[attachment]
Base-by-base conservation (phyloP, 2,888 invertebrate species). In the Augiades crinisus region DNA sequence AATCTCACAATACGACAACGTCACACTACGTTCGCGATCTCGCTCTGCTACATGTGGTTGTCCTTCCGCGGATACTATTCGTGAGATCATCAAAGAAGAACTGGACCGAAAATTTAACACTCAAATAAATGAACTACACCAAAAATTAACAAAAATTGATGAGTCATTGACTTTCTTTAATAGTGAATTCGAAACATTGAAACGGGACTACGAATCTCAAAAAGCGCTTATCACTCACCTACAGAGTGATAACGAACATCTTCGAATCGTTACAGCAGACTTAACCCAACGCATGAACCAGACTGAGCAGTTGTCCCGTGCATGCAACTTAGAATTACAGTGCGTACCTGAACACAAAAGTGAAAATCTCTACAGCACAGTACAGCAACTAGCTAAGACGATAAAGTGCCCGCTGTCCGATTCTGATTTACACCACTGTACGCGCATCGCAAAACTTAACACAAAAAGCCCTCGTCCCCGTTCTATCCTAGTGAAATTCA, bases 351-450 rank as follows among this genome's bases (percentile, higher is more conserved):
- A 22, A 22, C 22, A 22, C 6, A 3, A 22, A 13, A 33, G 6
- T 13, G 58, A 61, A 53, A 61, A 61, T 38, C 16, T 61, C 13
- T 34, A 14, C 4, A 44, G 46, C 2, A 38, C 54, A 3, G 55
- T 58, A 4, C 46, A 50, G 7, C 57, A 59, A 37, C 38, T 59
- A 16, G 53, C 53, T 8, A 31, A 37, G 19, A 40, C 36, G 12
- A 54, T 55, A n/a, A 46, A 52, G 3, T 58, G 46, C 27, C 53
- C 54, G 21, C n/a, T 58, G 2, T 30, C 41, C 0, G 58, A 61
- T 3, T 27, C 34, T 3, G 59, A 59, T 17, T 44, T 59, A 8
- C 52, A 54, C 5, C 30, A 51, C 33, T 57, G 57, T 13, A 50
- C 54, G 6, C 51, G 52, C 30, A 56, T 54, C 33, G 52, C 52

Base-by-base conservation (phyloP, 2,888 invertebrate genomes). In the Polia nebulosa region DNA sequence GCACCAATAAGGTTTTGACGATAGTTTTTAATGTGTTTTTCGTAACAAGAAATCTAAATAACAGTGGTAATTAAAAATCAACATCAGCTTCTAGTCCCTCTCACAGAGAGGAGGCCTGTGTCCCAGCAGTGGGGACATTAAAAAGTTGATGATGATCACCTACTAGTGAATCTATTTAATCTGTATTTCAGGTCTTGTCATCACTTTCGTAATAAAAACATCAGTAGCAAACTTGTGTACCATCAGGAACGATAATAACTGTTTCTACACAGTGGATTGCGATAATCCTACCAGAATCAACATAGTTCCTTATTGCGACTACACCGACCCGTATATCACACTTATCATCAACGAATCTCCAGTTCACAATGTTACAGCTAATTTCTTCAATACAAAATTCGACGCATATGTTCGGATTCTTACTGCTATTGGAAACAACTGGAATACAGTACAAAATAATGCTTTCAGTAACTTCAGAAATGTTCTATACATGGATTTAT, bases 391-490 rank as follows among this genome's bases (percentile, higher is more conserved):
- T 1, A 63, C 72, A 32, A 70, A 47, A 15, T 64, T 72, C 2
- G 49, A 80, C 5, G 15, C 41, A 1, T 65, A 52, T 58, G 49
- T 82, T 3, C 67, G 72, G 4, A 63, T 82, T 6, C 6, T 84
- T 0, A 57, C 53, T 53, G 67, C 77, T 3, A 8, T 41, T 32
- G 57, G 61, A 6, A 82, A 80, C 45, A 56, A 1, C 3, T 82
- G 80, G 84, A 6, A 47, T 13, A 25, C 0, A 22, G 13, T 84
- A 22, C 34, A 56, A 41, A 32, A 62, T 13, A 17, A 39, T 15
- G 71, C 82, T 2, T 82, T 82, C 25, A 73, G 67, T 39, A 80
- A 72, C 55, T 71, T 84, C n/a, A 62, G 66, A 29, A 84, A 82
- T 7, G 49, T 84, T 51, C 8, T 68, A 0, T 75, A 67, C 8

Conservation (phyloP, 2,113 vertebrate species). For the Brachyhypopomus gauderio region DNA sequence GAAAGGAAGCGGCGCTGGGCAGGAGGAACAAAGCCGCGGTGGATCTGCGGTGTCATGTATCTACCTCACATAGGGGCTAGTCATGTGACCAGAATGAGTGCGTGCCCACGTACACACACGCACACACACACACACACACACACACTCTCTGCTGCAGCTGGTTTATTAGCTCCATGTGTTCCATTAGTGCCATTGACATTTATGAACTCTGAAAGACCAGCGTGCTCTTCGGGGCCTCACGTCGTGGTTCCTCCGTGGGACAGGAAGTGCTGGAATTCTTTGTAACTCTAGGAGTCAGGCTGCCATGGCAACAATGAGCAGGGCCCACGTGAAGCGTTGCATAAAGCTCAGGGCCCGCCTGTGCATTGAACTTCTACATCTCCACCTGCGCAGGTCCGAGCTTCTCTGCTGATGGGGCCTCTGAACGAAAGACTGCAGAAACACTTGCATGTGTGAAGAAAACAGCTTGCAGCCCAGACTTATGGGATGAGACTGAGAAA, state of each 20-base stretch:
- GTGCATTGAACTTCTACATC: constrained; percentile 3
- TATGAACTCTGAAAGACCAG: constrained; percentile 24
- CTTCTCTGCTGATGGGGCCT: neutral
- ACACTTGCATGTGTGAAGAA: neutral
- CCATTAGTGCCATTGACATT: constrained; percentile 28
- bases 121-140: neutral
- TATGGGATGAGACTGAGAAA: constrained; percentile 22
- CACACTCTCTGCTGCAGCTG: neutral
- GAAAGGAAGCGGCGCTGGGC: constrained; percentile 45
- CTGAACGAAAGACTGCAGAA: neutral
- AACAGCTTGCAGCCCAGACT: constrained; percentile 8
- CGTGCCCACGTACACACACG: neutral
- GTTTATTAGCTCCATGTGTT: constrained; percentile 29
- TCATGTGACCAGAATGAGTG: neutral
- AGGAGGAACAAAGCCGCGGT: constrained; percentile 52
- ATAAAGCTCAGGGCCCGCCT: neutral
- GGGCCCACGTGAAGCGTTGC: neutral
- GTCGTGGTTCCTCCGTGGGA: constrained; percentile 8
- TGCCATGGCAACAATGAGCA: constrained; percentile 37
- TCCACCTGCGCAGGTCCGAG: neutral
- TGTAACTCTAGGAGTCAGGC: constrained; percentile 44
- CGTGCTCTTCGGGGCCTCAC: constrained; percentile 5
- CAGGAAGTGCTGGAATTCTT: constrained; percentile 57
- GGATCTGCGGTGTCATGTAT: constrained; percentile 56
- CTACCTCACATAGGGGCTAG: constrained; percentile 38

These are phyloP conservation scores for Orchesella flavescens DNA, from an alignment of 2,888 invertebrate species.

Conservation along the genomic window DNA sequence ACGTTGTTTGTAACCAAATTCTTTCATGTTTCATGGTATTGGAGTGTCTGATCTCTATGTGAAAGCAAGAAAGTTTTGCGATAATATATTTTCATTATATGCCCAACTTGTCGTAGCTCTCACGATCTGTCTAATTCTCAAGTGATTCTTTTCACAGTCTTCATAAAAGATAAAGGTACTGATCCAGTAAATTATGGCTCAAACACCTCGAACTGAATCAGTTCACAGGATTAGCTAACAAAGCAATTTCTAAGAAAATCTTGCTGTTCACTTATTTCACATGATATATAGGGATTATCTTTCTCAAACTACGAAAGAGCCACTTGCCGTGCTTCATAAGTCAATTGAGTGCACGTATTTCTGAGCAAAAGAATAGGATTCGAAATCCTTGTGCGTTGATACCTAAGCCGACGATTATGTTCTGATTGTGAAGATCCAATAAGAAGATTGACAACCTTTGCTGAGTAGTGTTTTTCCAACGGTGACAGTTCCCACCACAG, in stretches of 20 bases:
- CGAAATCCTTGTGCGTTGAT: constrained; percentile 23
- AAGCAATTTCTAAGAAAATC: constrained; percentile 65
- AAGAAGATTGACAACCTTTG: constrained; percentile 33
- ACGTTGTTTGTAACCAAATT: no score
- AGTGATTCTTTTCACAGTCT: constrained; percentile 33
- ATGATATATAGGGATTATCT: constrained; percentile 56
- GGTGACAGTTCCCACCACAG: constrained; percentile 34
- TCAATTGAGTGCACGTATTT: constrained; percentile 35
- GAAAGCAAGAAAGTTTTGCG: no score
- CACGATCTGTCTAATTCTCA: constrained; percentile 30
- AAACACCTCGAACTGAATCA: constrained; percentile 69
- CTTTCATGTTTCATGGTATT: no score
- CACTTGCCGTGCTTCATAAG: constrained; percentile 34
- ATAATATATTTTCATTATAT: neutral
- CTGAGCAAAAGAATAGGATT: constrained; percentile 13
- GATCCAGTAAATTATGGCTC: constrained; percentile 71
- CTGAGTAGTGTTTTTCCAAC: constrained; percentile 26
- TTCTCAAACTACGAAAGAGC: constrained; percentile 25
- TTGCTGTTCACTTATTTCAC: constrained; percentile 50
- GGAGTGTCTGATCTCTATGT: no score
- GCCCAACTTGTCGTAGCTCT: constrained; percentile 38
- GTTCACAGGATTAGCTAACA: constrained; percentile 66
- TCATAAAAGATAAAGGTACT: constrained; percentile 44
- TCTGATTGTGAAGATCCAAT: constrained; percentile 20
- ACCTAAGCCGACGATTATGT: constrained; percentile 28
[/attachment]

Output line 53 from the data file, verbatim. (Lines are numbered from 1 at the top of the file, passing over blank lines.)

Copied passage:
- AAGAAGATTGACAACCTTTG: constrained; percentile 33